Bearmageddon is one exception. Ethan Nicolle is the co-creator of Axe Cop and a writer for Netflix’s VeggieTales relaunch, with the creators! Axe cop, his first foray into webcomicking, was drawn by himself, and written by his then five-year old brother. Bearmageddon, the followup comic Ethan released alongside Axe Cop, and still runs today.

What makes this comic special? It’s a tale of survivors in the mutant bear apocalypse, and the tragic death of Ninja Bacon Hipster. The comic is written and drawn by Ethan, with colors by Kailey Frizzel. Ethan is not only a proud husband and father (who does NOT do this for a living), but still takes out time frequently to chat with the community somehow!

The cherry on top of this site is the regular “bear attack news” feature. The perfect hole-in-one was both amusing and horrifying.

Quorum in the forum

The forum message board has been around since the first days of the internet, and is still going strong. The most famous one today is The SCP Foundation. It is a meticulously crafted, and frankly, enormous repository of stories (and “archives”) of the Foundation, the secret global organization that collects, captures, and imprisons everyone and everything that violates natural laws, because we are not ready for them… for one reason or another.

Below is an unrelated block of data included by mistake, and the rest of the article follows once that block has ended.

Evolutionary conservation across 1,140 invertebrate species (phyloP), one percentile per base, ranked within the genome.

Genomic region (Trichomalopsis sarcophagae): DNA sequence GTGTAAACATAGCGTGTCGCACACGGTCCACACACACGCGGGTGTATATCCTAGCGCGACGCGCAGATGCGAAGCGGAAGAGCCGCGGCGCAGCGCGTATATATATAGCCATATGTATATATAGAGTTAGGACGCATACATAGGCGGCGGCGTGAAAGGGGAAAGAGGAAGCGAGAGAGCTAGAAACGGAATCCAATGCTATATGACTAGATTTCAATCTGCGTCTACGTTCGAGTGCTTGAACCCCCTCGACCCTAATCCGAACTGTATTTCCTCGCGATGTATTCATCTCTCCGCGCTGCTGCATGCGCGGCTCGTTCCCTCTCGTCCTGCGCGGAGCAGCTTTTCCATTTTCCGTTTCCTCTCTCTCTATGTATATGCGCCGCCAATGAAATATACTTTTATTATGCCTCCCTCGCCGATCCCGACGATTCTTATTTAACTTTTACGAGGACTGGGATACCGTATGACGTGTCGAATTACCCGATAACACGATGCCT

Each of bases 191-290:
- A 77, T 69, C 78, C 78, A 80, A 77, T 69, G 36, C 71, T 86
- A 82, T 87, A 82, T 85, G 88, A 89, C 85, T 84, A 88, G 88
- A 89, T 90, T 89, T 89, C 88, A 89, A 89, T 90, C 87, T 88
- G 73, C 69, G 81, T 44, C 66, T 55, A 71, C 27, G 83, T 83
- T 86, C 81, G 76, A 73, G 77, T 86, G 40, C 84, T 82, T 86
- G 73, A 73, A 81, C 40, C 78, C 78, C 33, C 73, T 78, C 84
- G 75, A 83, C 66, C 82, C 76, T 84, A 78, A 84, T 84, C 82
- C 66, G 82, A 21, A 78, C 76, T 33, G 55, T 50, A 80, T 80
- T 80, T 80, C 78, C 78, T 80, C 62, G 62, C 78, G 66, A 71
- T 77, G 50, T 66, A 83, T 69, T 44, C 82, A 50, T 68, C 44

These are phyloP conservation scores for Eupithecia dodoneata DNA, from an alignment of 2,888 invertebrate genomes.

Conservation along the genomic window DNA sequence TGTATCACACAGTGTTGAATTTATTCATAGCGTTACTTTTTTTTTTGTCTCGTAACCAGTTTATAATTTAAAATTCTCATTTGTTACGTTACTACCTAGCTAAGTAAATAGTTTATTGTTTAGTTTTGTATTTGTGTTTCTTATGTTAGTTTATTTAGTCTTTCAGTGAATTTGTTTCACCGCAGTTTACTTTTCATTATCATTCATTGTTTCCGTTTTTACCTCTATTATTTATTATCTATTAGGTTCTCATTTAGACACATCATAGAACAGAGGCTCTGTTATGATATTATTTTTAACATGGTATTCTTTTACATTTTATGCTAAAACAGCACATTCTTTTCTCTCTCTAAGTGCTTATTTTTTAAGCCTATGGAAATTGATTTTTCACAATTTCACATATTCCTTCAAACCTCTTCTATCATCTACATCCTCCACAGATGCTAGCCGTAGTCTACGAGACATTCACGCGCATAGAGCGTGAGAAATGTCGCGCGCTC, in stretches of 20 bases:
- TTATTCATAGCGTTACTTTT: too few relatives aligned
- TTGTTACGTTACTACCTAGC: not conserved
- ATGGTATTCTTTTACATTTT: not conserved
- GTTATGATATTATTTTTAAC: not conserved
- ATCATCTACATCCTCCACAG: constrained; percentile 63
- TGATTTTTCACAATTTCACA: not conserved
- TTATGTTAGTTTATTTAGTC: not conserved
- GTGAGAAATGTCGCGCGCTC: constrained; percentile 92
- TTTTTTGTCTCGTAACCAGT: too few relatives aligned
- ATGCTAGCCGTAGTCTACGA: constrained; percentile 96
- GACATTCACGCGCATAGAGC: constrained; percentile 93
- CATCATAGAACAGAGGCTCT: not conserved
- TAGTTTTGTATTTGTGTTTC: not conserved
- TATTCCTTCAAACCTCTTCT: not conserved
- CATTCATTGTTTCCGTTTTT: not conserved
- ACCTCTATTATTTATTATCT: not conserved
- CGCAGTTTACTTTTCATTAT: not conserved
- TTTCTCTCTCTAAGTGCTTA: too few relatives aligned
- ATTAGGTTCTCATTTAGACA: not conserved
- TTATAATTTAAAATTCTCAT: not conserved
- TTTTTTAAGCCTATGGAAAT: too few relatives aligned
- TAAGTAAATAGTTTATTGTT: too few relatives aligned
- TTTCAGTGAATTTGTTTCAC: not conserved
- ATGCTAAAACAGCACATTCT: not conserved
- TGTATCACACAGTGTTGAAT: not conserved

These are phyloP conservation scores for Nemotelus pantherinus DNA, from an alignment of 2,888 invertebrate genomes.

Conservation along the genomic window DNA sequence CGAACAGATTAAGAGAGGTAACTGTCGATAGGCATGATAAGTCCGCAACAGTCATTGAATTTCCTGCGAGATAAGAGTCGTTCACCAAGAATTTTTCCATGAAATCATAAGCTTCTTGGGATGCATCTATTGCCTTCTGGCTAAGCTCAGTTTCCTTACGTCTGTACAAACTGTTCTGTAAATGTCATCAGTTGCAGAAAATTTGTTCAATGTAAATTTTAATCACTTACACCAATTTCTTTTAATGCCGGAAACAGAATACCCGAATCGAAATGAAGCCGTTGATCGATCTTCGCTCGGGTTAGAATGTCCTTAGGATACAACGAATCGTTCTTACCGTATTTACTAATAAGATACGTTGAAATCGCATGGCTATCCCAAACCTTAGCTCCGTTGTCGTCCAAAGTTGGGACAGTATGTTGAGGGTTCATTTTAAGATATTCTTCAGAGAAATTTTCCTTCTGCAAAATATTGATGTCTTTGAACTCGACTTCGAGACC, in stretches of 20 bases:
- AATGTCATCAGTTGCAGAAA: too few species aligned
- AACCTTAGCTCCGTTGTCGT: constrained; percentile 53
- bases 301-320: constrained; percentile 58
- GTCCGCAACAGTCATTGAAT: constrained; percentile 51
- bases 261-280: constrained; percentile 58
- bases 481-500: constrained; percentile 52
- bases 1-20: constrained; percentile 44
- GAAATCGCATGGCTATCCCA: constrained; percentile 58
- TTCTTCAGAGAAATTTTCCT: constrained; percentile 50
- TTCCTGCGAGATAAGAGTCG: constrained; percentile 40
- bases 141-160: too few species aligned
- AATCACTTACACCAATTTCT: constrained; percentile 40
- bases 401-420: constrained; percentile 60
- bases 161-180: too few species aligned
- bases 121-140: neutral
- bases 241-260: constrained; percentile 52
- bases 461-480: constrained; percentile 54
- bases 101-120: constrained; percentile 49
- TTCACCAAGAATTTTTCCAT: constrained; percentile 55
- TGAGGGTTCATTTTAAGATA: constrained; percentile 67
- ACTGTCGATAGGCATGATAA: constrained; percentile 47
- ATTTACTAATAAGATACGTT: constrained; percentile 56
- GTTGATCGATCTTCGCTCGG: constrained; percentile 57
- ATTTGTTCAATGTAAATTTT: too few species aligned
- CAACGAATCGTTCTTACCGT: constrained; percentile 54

The site itself is genuinely awe-inspiring in how organized and coordinated all of the authors, editors, moderators, and administrators are in carrying out their mission of bring their stories to the world. The only people I’ve ever met who are more organized and disciplined are my military buddies.

Be forewarned, however. The scp-wiki.net site is a deep rabbit hole indeed. Mind your time, what’s in the corner of your eye, and the rubber duck. The teddy bear still haunts me more than that poor girl on the paper cup.

Secure, Contain, Protect

 

Sincerely,

Igor, Possibly a Box